The broadfork was really an amazing piece of advice. Watching Dax demonstrate its use really showcased the way you can use your body weight as leverage to get down deep in the soil to encourage aeration without stirring it like you would with a tiller. In our area we have a lot of clay in our soil, so this can help prevent it from becoming a hard, unworkable mass. I will definitely have to put this on my wish list.

Dax and his family are also experienced chicken keepers, so I “pecked” his brain about that too!

  • What chickens need is pasture space, and will be fine with little coop space if they have access to a large outdoor area during the day
  • Black chickens will be less prone to aerial attacks by hawks because they resemble crows, the natural enemy of hawks
  • Some chickens are just jerks and will not make very good large flock birds (I’m talking about you, Americaunas)
  • Don’t put perches too close to the nesting boxes because the hens will peck at the ones laying eggs, and then all hell breaks loose
  • If you choose to use supplemental lighting, increase the light in the morning, but let the chickens experience natural sunset so they can get to their roosts and not have the lights shut off on them suddenly
  • If you supplement light, give them a break between Christmas and Valentine’s Day so they can relax, molt, and experience the reduced daylight hours
  • By the time you can smell ammonia, it’s too strong for the chickens, they are stressed, and egg production will go down
  • To improve coop air circulation, put a ventilation spot down low on the side of your coop that gets the predominant wind, and up high on the opposite side. Open them to let the fresh air come in low and push the ammonia and other respiratory irritants up and out the opposite side
  • Chickens can handle a LOT of cold by filling their feather spaces with air for insulation, but they can’t do this in the wind, so keep the drafts away and the chickens will be fine

I was ecstatic to see that Dax also uses fluorescent bulbs for his grow lights, because I was a little bit skeptical when I read about that in the Mini Farming Bible. It’s good to see it in practice, and on such a high-yield farm. Check out his seedlings!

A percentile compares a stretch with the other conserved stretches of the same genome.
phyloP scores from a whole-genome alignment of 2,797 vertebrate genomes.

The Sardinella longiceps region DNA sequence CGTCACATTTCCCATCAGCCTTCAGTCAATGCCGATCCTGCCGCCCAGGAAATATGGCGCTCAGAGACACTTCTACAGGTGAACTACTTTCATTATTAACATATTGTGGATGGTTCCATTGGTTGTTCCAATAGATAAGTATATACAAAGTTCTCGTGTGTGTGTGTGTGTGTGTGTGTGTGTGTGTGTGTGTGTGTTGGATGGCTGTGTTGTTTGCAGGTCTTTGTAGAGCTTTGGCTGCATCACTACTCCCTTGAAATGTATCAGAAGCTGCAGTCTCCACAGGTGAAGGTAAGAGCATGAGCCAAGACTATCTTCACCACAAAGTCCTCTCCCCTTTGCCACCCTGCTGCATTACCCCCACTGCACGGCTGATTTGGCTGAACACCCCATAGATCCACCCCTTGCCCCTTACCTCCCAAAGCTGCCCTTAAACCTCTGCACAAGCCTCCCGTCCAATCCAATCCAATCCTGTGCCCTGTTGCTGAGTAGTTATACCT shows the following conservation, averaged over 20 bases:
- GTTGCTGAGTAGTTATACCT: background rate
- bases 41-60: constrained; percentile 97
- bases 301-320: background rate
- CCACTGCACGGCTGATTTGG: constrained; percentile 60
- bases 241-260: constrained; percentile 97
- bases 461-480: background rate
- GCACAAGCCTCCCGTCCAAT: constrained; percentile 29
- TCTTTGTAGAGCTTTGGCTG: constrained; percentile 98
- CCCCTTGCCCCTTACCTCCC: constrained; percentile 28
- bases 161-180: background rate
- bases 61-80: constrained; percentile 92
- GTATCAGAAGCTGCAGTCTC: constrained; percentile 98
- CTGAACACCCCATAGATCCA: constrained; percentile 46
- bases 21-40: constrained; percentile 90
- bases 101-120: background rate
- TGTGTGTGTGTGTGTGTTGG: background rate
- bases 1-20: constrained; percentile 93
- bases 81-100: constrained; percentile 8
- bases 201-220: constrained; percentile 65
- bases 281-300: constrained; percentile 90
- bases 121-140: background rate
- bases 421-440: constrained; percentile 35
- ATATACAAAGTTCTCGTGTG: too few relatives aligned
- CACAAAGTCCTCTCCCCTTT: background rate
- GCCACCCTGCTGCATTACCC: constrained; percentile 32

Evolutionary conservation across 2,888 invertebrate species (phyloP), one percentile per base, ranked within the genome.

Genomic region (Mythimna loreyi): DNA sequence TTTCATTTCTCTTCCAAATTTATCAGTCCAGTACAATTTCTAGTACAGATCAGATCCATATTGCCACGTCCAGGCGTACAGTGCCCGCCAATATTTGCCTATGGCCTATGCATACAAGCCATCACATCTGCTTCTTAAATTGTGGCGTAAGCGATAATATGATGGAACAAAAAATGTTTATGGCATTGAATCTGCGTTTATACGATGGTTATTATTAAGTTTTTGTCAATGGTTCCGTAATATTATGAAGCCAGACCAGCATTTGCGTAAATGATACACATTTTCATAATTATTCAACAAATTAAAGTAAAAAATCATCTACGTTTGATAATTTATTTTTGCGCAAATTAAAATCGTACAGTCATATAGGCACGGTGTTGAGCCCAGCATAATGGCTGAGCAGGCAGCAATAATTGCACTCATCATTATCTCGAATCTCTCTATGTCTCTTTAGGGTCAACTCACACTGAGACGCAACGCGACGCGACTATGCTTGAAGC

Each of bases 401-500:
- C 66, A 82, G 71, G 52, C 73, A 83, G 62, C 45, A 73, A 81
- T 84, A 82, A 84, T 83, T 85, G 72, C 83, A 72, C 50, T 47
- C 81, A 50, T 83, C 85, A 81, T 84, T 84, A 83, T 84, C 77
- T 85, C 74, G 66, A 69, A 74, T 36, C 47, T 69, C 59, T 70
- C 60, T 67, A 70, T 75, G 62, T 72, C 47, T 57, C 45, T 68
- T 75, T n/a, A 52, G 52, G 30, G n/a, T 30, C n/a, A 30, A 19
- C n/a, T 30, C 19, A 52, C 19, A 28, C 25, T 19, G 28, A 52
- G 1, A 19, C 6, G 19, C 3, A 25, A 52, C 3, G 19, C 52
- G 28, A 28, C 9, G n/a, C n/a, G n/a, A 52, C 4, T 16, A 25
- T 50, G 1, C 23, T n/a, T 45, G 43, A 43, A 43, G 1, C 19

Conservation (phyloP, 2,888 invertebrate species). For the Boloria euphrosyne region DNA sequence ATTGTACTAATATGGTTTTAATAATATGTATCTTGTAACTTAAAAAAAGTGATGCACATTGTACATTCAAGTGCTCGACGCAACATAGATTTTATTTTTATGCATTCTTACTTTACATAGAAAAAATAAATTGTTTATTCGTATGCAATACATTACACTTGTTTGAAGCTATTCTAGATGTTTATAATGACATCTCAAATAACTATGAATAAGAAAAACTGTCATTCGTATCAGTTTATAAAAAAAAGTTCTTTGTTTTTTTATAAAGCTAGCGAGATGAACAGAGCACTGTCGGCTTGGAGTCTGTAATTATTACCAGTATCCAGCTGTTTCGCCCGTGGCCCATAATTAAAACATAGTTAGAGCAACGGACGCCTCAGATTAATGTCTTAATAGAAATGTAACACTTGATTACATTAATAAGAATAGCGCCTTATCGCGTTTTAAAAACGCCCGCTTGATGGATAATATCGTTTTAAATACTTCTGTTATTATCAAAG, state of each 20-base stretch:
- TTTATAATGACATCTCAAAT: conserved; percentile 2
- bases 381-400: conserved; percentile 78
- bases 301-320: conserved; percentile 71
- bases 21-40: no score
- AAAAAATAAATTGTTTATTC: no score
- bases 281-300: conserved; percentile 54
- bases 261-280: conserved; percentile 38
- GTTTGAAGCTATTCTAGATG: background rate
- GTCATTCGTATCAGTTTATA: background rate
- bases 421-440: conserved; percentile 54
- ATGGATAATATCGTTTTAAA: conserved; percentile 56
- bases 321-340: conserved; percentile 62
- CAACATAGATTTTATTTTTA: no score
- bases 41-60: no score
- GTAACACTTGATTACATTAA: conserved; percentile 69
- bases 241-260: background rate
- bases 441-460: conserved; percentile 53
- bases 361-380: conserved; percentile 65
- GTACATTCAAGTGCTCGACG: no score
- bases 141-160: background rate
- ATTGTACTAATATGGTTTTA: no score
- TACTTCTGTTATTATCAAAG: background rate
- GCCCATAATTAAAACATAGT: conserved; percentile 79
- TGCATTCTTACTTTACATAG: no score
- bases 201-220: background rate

I was really fascinated by the anecdote about the black chickens being less prone to aerial attacks. Dax said his flock of Barred Rocks went from 90 to 30 in just a few months thanks to the hawks. Since he started raising Black Australorps several years ago he has only lost one! It makes a lot of sense, yet hasn’t made it into any chicken-keeping book or blog I’ve ever read. This is the wonderful part of getting a local expert to answer questions.

When I finished my Q&A with Dax, the Handyman said to me, “Ok so what have we screwed up already?” I was excited to tell him that we barely screwed up at all! Basically, we wasted some time on planting celery seeds that probably won’t go in the ground now, and we have to adjust the layout for the coop ventilation, but that’s about it! A lot of plans are going to be revisited now, including the layout of the garden, but nothing was done but planning, so I don’t really count that as a screw up. Not bad for a pair of beginners! Now the Handyman and I are going to sit down with our newfound wisdom and crank out the last of our garden plans. Stay tuned!

If you all enjoyed the information from Beets Workin’, like them on Facebook, visit them at the market, or go shop at their farmstand on Smith Street in Longswamp Township, right by the Longswamp Bed and Breakfast. If you go, let me know in the comments. I’m thinking about doing a giveaway!

 

 

5 thoughts on “Expert Advice

  1. That is some SERIOUS seed starting. Having done farmers’ markets for 14 years, I know the amount of work it takes to keep a booth filled with great looking stuff. Hats off to Dax and his family, and to you for doing your research! And thanks for sharing it with us!

    Like